What Are Room Modes?
In this post we are going over room modes. This is something that affects every room if you have parallel flat surfaces. Most of us are working with rectangular or square rooms so understanding room modes is important for all of us.
A room mode is a specific frequency at which sound waves resonate in an enclosed space, such as a room. These "resonant frequencies" are determined by the physical properties of the room, such as its dimensions, shape, and the materials it is made of. Small rooms will have different modes than larger rooms.
The image below shows the room modes based on the fundamental frequency of a room. Mode 1 is 0.5 wavelengths, Mode 2 is 1 wavelength, mode 3 is 1.5 wavelengths, etc. The fundamental frequency of a room is the lowest frequency at which a room will naturally resonate. It is also known as the "first harmonic" or "modal frequency".
When sound waves at resonant frequencies are introduced into the room, they will create patterns of vibration known as "standing waves". These standing waves produce peaks and valleys of sound pressure at specific locations within the room, which can result in "dead spots" or "hot spots" of sound where the sound level is much louder or quieter than in other parts of the room.
In simple terms, room modes are the frequencies that produce the most resonance in a room and can make the sound uneven. It can create areas where the sound is louder or quieter than it should be, or where certain frequencies are amplified or muted.
Do you want to try to record in a room where certain frequencies are boosted and others are nearly cancelled out? NO! This gives you poor quality recordings!
Acoustic engineers and audio professionals use the information of room modes to design and optimize sound systems, by identifying and treating the problem areas, to minimize the standing waves and optimize the sound quality in a given room.
How To Measure Room Modes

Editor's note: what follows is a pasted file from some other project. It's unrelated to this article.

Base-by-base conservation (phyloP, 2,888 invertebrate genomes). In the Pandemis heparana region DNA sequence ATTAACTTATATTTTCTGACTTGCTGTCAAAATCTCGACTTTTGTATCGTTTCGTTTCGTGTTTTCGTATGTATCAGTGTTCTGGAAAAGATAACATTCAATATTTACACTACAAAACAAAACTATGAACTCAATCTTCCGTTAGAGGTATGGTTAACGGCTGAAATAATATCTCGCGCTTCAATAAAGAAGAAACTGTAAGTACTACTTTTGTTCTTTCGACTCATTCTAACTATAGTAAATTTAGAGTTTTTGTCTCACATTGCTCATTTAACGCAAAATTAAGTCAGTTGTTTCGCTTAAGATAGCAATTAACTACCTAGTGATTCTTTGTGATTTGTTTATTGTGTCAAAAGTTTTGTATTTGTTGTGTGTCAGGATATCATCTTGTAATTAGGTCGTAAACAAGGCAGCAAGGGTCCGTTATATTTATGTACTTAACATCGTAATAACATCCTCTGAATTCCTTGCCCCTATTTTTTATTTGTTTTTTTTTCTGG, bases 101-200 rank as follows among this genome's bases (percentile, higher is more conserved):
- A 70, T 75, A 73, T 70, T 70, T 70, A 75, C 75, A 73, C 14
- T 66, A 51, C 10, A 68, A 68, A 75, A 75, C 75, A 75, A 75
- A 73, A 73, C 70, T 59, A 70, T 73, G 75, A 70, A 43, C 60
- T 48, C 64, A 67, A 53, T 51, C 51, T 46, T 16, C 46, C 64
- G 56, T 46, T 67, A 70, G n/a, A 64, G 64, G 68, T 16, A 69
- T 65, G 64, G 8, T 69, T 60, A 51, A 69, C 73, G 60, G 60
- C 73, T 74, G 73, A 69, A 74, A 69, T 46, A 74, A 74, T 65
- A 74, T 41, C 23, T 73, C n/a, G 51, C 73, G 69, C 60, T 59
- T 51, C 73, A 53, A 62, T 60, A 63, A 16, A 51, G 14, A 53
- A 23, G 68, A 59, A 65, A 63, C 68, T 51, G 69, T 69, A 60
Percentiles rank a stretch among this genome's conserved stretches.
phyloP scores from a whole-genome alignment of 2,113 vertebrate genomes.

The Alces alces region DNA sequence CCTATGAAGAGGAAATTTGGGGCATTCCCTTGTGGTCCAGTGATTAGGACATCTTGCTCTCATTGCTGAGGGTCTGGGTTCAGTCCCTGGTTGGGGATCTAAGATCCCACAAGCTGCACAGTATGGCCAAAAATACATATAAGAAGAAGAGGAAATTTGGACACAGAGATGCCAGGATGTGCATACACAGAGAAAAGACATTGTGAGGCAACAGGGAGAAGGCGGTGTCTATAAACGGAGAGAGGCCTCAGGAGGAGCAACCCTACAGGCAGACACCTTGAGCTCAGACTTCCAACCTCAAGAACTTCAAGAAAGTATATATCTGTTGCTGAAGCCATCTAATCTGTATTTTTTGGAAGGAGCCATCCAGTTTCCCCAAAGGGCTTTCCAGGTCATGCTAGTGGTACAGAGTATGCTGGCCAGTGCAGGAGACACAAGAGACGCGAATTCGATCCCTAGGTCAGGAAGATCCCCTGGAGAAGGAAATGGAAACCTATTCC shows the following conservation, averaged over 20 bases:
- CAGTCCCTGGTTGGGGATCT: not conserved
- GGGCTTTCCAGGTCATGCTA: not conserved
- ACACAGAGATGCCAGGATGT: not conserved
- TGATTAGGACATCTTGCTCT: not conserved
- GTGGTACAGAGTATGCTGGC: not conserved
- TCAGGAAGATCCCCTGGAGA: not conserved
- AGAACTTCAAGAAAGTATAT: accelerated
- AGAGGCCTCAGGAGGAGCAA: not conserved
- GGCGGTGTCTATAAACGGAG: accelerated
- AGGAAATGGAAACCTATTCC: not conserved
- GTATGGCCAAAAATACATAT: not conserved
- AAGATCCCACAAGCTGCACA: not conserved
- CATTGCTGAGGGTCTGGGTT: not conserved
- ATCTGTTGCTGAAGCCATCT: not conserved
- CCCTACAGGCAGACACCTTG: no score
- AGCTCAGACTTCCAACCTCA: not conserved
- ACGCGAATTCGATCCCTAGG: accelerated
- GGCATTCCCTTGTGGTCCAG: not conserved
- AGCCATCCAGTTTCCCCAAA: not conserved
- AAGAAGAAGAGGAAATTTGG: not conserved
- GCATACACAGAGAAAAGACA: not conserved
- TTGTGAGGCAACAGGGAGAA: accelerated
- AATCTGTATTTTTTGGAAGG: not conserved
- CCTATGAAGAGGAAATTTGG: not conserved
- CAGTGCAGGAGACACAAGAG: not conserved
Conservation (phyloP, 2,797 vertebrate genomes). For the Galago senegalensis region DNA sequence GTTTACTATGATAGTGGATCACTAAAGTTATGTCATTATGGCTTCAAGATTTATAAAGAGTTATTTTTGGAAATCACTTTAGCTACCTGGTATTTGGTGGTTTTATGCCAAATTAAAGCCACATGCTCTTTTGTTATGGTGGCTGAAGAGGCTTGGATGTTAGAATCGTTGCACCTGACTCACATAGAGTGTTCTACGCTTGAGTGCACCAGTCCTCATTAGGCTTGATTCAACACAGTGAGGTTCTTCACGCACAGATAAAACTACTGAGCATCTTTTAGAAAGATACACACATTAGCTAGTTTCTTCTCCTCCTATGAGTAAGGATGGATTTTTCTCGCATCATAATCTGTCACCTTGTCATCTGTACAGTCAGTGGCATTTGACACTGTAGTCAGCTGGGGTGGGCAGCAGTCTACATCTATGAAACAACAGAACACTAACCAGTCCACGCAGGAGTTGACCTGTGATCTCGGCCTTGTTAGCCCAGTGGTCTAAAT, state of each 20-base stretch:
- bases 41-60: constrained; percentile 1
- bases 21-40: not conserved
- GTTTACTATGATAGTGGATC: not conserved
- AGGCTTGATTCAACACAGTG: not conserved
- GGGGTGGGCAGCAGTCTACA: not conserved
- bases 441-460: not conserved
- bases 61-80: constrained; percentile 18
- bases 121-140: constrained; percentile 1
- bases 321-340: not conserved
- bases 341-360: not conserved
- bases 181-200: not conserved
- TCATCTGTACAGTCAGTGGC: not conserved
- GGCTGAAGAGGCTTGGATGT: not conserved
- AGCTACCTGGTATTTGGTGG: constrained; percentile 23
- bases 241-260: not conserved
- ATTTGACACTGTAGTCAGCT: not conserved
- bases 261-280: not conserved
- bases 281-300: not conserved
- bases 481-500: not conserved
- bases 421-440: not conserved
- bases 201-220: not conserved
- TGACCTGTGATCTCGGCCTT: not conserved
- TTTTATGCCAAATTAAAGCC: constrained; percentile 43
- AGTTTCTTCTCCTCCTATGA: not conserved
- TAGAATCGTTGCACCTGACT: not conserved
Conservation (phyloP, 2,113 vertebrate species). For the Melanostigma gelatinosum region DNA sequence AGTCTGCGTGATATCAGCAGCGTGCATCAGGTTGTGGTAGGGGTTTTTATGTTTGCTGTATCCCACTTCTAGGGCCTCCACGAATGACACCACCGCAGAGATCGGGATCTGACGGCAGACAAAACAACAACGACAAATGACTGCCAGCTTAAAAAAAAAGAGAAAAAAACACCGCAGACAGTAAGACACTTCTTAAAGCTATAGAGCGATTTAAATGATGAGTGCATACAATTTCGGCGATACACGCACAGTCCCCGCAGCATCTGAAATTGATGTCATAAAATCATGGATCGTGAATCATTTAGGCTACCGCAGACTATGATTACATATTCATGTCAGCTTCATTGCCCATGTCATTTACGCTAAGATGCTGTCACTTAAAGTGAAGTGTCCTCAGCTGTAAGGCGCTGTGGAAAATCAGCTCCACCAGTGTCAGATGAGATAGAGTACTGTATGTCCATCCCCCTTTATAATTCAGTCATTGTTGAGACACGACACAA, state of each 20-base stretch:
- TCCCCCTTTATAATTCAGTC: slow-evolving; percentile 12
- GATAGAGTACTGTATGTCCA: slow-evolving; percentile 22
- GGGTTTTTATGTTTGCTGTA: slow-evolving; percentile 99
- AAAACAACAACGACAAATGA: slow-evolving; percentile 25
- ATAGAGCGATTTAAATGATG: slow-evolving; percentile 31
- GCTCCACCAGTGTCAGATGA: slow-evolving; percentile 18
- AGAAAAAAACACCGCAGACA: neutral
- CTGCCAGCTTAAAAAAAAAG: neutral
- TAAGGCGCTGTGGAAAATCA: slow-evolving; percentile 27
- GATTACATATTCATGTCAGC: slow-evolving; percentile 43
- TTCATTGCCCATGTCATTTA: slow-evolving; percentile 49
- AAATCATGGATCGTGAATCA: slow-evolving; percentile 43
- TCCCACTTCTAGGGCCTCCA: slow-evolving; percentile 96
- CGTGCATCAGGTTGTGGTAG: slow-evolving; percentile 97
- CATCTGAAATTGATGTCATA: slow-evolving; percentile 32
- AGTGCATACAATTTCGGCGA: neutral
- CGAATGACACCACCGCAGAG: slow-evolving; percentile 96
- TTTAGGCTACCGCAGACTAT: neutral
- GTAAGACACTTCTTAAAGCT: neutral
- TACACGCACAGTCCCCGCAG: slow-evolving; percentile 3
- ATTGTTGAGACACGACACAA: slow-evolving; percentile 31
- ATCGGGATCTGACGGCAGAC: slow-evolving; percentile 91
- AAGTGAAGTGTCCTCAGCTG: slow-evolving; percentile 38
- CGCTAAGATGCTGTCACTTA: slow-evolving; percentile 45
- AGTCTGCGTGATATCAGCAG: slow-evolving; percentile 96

There are several ways to measure room modes, here are a few common methods:
This is a computational method and is the most popular. This method can be performed without physically being inside the room. In this method the exact room dimensions and room materials are used to complete calculations in order to find the room modes. There is also simulation software to model the behavior of sound waves in a given room based on its dimensions and material properties. The software can calculate the modes of resonance and corresponding frequency.
This method uses a microphone and a frequency analyzer to measure the sound pressure levels at different frequencies within the room. The frequency analyzer will display a graph of the sound pressure levels over a range of frequencies, and the room modes will appear as peaks or valleys in the graph. These peaks represent the frequencies at which the sound pressure is highest and are the result of standing waves.
It uses a signal generator that produces a "chirp" which is a signal that increases or decreases in frequency over time, which allows for the whole frequency range to be covered. With this method, you can use a microphone or a set of microphones around the room to capture the sound field, and then process the data to extract the room modes.